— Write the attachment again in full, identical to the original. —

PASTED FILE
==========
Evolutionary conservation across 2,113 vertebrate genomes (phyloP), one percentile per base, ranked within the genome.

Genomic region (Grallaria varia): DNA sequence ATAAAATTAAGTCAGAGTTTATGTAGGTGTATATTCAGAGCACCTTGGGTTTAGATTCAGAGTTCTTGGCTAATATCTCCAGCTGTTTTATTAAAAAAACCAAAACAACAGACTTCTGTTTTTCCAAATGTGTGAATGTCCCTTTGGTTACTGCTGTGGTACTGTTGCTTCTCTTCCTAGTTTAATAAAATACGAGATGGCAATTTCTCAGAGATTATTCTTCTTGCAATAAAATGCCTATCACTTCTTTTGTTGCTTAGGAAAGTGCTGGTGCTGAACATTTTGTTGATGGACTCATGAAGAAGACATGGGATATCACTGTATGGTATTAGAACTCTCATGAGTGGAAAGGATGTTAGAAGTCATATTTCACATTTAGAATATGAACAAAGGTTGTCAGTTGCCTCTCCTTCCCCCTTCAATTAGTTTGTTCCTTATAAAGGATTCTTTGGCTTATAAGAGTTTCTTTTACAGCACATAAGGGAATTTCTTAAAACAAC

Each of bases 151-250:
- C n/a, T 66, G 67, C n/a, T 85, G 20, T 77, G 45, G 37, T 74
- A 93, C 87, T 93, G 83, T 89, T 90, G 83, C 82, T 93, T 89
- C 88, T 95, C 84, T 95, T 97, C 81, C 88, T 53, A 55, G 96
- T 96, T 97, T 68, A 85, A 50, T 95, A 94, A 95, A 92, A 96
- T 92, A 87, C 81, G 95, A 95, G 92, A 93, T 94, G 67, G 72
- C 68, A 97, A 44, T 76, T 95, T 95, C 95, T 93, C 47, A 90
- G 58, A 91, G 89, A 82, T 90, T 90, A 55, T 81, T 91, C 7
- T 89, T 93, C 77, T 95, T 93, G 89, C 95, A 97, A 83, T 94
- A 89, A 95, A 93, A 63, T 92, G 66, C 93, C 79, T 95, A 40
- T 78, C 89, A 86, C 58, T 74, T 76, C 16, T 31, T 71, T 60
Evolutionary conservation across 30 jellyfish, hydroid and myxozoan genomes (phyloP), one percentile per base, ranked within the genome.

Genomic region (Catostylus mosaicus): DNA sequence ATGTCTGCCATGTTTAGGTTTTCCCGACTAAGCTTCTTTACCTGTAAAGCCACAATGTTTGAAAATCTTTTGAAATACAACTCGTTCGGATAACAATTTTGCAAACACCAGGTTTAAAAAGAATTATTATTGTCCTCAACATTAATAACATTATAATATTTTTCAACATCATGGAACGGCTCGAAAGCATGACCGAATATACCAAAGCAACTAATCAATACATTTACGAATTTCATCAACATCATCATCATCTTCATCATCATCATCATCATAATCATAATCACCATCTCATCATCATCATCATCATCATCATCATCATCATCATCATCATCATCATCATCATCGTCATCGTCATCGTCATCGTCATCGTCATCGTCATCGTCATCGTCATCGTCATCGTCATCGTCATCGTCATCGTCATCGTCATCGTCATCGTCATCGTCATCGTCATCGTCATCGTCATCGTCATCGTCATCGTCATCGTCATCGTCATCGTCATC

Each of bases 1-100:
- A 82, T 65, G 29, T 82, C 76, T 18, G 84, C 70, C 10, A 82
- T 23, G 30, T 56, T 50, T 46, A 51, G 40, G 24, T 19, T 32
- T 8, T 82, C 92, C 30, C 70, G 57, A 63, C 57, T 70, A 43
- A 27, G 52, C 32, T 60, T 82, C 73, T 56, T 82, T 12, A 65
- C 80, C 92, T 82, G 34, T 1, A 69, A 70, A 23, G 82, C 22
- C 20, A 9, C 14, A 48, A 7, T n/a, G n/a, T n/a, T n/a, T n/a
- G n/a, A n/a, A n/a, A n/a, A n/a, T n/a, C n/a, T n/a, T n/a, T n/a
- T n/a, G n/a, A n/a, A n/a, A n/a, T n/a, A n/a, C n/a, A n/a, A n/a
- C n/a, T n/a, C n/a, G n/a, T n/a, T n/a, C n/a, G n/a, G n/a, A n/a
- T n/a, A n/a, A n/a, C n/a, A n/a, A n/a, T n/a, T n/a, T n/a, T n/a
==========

Evolutionary conservation across 2,113 vertebrate genomes (phyloP), one percentile per base, ranked within the genome.

Genomic region (Grallaria varia): DNA sequence ATAAAATTAAGTCAGAGTTTATGTAGGTGTATATTCAGAGCACCTTGGGTTTAGATTCAGAGTTCTTGGCTAATATCTCCAGCTGTTTTATTAAAAAAACCAAAACAACAGACTTCTGTTTTTCCAAATGTGTGAATGTCCCTTTGGTTACTGCTGTGGTACTGTTGCTTCTCTTCCTAGTTTAATAAAATACGAGATGGCAATTTCTCAGAGATTATTCTTCTTGCAATAAAATGCCTATCACTTCTTTTGTTGCTTAGGAAAGTGCTGGTGCTGAACATTTTGTTGATGGACTCATGAAGAAGACATGGGATATCACTGTATGGTATTAGAACTCTCATGAGTGGAAAGGATGTTAGAAGTCATATTTCACATTTAGAATATGAACAAAGGTTGTCAGTTGCCTCTCCTTCCCCCTTCAATTAGTTTGTTCCTTATAAAGGATTCTTTGGCTTATAAGAGTTTCTTTTACAGCACATAAGGGAATTTCTTAAAACAAC

Each of bases 151-250:
- C n/a, T 66, G 67, C n/a, T 85, G 20, T 77, G 45, G 37, T 74
- A 93, C 87, T 93, G 83, T 89, T 90, G 83, C 82, T 93, T 89
- C 88, T 95, C 84, T 95, T 97, C 81, C 88, T 53, A 55, G 96
- T 96, T 97, T 68, A 85, A 50, T 95, A 94, A 95, A 92, A 96
- T 92, A 87, C 81, G 95, A 95, G 92, A 93, T 94, G 67, G 72
- C 68, A 97, A 44, T 76, T 95, T 95, C 95, T 93, C 47, A 90
- G 58, A 91, G 89, A 82, T 90, T 90, A 55, T 81, T 91, C 7
- T 89, T 93, C 77, T 95, T 93, G 89, C 95, A 97, A 83, T 94
- A 89, A 95, A 93, A 63, T 92, G 66, C 93, C 79, T 95, A 40
- T 78, C 89, A 86, C 58, T 74, T 76, C 16, T 31, T 71, T 60
Evolutionary conservation across 30 jellyfish, hydroid and myxozoan genomes (phyloP), one percentile per base, ranked within the genome.

Genomic region (Catostylus mosaicus): DNA sequence ATGTCTGCCATGTTTAGGTTTTCCCGACTAAGCTTCTTTACCTGTAAAGCCACAATGTTTGAAAATCTTTTGAAATACAACTCGTTCGGATAACAATTTTGCAAACACCAGGTTTAAAAAGAATTATTATTGTCCTCAACATTAATAACATTATAATATTTTTCAACATCATGGAACGGCTCGAAAGCATGACCGAATATACCAAAGCAACTAATCAATACATTTACGAATTTCATCAACATCATCATCATCTTCATCATCATCATCATCATAATCATAATCACCATCTCATCATCATCATCATCATCATCATCATCATCATCATCATCATCATCATCATCATCGTCATCGTCATCGTCATCGTCATCGTCATCGTCATCGTCATCGTCATCGTCATCGTCATCGTCATCGTCATCGTCATCGTCATCGTCATCGTCATCGTCATCGTCATCGTCATCGTCATCGTCATCGTCATCGTCATCGTCATCGTCATCGTCATC

Each of bases 1-100:
- A 82, T 65, G 29, T 82, C 76, T 18, G 84, C 70, C 10, A 82
- T 23, G 30, T 56, T 50, T 46, A 51, G 40, G 24, T 19, T 32
- T 8, T 82, C 92, C 30, C 70, G 57, A 63, C 57, T 70, A 43
- A 27, G 52, C 32, T 60, T 82, C 73, T 56, T 82, T 12, A 65
- C 80, C 92, T 82, G 34, T 1, A 69, A 70, A 23, G 82, C 22
- C 20, A 9, C 14, A 48, A 7, T n/a, G n/a, T n/a, T n/a, T n/a
- G n/a, A n/a, A n/a, A n/a, A n/a, T n/a, C n/a, T n/a, T n/a, T n/a
- T n/a, G n/a, A n/a, A n/a, A n/a, T n/a, A n/a, C n/a, A n/a, A n/a
- C n/a, T n/a, C n/a, G n/a, T n/a, T n/a, C n/a, G n/a, G n/a, A n/a
- T n/a, A n/a, A n/a, C n/a, A n/a, A n/a, T n/a, T n/a, T n/a, T n/a